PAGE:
This running coach swears by an oldie-but-goldie recovery routine to amp up her rest days


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Photo: Getty Images/Erik Isakson

In fitness eras past, bragging about your gym gains was all the rage. Now, the real flex is how well you recover. That’s why we tapped Melissa Wolfe, a coach at New York City’s Mile High Run Club, to hear all about how she decompresses her body in the aftermath of long runs, hours teaching at the studio, and all her sweaty endeavors in between.

Wolfe tells me that she likes to stay foundational with her recovery routine. “I keep it simple. [I use] one of those old-school hot water bottles wrapped in a towel, and apply it to and spots that feel like they need it. Any places where old muscle or tendon injuries have left scar tissue and tightness,” she says. The practice not only feels good on muscles that are too tired to deal, it also speeds up the mending process before she hits the road once more.

“As a long-distance runner, my mental game is often challenged just as much, if not more than, the state of my body.” —Melissa Wolfe, runner and coach at Mile High Run Club

Heat stimulates blood flow by dilating your blood vessels, which delivers vital healing elements to muscle tissue that is tired and in need of repair. I find heat to be soothing, on top of those other benefits,” says the runner. The folks over at John Hopkins Medicine echo Wolfe’s point that heat draws blood to the targeted area, reducing the stiffness, muscle spasms, and tightness. There is one rule though: you should never apply warmth to an area that has been injured in the last 48 hours. Soreness? Go for it. Pain? Stop right there.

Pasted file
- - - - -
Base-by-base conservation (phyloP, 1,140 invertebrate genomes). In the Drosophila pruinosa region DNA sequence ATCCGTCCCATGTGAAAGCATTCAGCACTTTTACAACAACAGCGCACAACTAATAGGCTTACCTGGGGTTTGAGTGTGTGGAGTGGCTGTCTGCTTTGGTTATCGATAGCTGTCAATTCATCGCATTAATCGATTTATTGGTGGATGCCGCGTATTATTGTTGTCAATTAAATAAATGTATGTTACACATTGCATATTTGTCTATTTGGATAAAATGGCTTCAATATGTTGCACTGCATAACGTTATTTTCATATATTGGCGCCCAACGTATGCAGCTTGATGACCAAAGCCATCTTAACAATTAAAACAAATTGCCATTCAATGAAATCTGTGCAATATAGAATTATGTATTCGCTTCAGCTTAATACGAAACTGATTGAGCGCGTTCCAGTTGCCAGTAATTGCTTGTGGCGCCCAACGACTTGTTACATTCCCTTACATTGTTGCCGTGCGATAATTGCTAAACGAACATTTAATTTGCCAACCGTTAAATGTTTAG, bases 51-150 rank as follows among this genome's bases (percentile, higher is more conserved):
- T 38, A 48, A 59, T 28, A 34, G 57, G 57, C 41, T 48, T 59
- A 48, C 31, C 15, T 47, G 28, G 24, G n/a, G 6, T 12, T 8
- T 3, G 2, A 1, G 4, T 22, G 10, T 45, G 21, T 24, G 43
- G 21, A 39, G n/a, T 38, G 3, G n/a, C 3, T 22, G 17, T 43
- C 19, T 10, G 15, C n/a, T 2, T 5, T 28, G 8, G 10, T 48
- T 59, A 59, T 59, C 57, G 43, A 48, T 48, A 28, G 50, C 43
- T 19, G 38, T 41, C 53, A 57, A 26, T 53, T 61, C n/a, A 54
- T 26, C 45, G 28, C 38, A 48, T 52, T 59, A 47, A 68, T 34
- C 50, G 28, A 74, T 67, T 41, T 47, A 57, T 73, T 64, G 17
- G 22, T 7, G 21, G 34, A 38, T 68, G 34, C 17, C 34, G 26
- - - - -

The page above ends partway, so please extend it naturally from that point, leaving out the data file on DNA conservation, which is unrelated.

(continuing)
Apart from enjoying the hot, hot heat of her trusty water bottle, she says she also leans on another ancient healing practice. “Leading in to a goal event I rely on acupuncture for recovery from my toughest training weeks,” she says. Her go-to practitioner Sara Vaccariello, LAc, of Avalon Acupuncture, who focuses on sports medicine.

“I’ve also become a big believer that recovery days are about more than just taking care of physical rest,” adds Wolfe. “As a long-distance runner, my mental game is often challenged just as much, if not more than, the state of my body. So on rest days I’m careful to take some time to refocus and keep myself calm, whether that’s a walk or sitting outside in the sun, a solo session at a favorite coffee place without my phone or computer, bringing home some flowers, spending quality complete down time with people (and dogs!) I love, or cooking myself a nice meal.”

In other words, Wolfe invests time into both her physical and mental recovery ensure many, many miles are before her.

These trainer-approved tips will minimize post-workout soreness. So grab your sneakers and head to the gym for a quick resistance band workout

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